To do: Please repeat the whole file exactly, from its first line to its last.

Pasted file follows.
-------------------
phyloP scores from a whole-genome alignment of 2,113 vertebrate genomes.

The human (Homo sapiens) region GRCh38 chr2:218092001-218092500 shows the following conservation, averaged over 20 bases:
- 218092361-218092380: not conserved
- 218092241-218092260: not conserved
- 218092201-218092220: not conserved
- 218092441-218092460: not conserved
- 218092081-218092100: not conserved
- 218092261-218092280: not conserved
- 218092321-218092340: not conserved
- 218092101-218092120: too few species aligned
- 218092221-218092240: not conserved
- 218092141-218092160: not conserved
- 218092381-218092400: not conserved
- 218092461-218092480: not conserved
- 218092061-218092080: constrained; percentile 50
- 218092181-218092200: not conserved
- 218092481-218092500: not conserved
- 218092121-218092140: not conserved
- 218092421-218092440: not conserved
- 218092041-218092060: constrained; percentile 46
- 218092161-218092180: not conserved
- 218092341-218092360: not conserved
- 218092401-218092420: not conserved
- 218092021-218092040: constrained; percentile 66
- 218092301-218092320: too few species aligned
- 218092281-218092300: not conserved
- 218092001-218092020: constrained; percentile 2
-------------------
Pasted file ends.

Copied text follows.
phyloP scores from a whole-genome alignment of 2,113 vertebrate genomes.

The human (Homo sapiens) region GRCh38 chr2:218092001-218092500 shows the following conservation, averaged over 20 bases:
- 218092361-218092380: not conserved
- 218092241-218092260: not conserved
- 218092201-218092220: not conserved
- 218092441-218092460: not conserved
- 218092081-218092100: not conserved
- 218092261-218092280: not conserved
- 218092321-218092340: not conserved
- 218092101-218092120: too few species aligned
- 218092221-218092240: not conserved
- 218092141-218092160: not conserved
- 218092381-218092400: not conserved
- 218092461-218092480: not conserved
- 218092061-218092080: constrained; percentile 50
- 218092181-218092200: not conserved
- 218092481-218092500: not conserved
- 218092121-218092140: not conserved
- 218092421-218092440: not conserved
- 218092041-218092060: constrained; percentile 46
- 218092161-218092180: not conserved
- 218092341-218092360: not conserved
- 218092401-218092420: not conserved
- 218092021-218092040: constrained; percentile 66
- 218092301-218092320: too few species aligned
- 218092281-218092300: not conserved
- 218092001-218092020: constrained; percentile 2